Further : the foregoing remarks may serve to show us, with what view the early Church cultivated and employed heathen literature in its missionary labours ; viz. not with the notion that the cultivation, which literature gives, was any substantial improvement of our moral nature, but as thereby opening the mind, and rendering it susceptible of an appeal; nor as if the heathen literature itself had any direct connexion with the matter of Christianity, but because it contained in it the scattered fragments of those original traditions which might be made the means of introducing a student to the Christian system, being the ore in which the true metal was found. The account above given of the conversion of Gregory is a proof of this. · The only danger to which the Alexandrian doctrine is exposed, is that of its confusing the Scripture Dispensations with that of Natural Religion, as if they were of equal authority; as if the Gospel had not a claim of acceptance on the conscience of all who heard it, nor became a touchstone of their moral condition; and as if the Bible, as the pagan system, were but partially true, and had not been attested by the discriminating evidence of miracles. This is the heresy of the Neologians in this day, as it was of the Eclectics in primitive times; as will be shown in the next section. The foregoing extract from Clement shows his entire freedom from so grievous an error; but in order to satisfy any suspicion which may exist of his using language which may have led to a more decided corruption after his day, I will quote a passage from the sixth book of his Stromateis, in which he maintains the supremacy of Revealed Religion, as being in fact the source and test of all other religions; the extreme imperfection of the latter; the derivation of whatever is true in these from Revelation; the secret presence of God in them, by that Word of Life which is directly and bodily revealed in Christianity; and the corruption and yet forced imitation of the truth by the evil spirit in such of them, as he wishes to make pass current among mankind.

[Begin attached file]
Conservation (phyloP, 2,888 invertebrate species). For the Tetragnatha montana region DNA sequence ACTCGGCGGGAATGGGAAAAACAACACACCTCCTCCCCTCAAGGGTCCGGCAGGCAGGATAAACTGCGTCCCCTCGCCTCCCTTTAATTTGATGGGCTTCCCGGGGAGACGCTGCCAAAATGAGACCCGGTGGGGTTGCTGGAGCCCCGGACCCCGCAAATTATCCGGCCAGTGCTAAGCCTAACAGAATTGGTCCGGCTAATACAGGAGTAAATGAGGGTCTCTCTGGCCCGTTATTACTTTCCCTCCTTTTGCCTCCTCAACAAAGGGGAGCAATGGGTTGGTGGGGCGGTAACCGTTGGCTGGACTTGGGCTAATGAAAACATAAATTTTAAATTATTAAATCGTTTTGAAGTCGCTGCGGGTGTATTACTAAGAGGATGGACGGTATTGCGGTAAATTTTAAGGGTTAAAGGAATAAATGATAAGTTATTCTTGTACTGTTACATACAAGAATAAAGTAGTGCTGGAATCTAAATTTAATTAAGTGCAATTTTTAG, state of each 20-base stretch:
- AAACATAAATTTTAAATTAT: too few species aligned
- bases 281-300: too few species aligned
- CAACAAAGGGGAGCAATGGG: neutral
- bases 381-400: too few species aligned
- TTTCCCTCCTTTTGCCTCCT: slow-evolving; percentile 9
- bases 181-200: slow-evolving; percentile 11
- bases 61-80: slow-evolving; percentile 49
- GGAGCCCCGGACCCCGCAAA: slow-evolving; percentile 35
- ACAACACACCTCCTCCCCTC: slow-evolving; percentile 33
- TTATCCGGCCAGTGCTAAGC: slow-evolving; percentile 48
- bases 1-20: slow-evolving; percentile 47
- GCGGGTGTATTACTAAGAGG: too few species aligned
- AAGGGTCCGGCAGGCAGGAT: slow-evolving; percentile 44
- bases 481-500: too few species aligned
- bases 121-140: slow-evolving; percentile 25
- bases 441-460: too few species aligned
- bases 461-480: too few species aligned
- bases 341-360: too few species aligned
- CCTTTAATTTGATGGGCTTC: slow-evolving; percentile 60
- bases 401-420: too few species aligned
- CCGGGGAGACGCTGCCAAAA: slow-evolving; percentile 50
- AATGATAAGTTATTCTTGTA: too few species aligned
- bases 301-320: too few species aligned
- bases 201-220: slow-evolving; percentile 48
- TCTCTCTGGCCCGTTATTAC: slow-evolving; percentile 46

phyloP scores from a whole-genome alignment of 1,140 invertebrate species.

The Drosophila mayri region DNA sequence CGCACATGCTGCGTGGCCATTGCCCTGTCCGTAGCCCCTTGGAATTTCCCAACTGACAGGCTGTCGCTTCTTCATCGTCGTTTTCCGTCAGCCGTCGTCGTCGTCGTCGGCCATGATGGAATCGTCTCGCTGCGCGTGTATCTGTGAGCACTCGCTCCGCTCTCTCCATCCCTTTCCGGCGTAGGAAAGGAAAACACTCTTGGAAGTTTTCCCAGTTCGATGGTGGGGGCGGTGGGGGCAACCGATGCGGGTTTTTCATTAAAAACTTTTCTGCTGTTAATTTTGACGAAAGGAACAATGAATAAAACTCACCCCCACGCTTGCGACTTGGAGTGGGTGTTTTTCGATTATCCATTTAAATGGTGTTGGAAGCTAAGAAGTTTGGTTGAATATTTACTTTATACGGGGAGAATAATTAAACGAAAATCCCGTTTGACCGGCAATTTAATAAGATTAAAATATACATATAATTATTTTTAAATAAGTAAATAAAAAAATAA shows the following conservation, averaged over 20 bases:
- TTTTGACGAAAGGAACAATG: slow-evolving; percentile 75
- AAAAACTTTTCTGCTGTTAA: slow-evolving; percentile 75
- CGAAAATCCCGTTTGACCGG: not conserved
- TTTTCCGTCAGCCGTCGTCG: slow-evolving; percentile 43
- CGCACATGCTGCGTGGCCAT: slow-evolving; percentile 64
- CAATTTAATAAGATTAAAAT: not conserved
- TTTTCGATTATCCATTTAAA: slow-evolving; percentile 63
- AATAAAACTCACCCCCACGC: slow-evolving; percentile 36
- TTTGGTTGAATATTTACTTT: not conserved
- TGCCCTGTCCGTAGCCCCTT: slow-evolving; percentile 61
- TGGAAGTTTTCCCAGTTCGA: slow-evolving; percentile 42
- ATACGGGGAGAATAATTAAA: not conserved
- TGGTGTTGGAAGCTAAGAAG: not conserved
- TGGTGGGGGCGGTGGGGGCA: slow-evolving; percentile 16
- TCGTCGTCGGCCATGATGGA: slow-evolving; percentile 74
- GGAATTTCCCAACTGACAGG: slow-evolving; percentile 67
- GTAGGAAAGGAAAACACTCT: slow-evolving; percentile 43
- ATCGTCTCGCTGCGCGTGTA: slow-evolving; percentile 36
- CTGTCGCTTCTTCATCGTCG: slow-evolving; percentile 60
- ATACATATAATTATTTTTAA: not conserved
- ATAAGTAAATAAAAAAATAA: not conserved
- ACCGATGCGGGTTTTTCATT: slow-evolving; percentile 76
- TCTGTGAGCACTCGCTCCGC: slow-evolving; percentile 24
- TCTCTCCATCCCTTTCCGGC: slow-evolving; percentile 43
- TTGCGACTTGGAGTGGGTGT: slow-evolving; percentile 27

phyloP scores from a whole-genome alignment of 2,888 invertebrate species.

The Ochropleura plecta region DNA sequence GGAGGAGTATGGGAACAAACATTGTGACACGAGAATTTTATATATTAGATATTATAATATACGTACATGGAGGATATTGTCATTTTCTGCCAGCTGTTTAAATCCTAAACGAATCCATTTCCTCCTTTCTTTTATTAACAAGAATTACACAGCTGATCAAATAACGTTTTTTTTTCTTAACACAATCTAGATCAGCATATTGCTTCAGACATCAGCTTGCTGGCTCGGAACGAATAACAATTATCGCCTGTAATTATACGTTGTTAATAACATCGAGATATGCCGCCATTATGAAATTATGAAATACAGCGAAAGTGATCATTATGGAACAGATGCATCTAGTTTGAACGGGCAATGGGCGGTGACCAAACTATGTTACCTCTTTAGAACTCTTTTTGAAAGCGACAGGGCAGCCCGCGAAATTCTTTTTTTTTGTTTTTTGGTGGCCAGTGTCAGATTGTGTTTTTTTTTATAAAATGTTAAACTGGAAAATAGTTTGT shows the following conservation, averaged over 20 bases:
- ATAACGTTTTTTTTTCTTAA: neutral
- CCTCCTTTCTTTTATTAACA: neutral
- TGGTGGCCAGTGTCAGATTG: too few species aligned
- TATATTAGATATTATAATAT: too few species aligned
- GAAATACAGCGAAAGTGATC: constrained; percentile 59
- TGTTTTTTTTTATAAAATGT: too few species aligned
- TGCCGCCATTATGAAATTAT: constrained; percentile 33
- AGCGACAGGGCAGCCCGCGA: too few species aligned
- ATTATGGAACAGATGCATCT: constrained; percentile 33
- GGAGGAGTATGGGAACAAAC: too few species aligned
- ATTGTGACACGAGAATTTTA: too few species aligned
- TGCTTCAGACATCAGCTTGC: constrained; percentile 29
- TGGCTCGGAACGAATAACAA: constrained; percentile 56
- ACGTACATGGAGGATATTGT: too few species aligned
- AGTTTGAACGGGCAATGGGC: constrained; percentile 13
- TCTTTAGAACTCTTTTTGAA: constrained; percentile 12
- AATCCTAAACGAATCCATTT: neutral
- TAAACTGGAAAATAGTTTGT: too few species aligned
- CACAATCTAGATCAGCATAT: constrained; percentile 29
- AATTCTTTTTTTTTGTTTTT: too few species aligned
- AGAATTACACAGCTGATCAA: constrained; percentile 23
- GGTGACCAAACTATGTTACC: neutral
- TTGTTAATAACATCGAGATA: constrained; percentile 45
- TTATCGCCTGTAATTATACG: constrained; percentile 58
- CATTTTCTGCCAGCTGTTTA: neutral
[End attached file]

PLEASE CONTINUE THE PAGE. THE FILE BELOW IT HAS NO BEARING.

5 BdEdutthuevos. Eus. Hist. vi. 2 (vii. 7, Eulog. ap. Phot. p. 861]. 6 Bingham, Antiq. xvi. 2, § 11. 7 Rom. xvi. 17. 2 Thess. iii. 14. 2 John 10, 11, &c.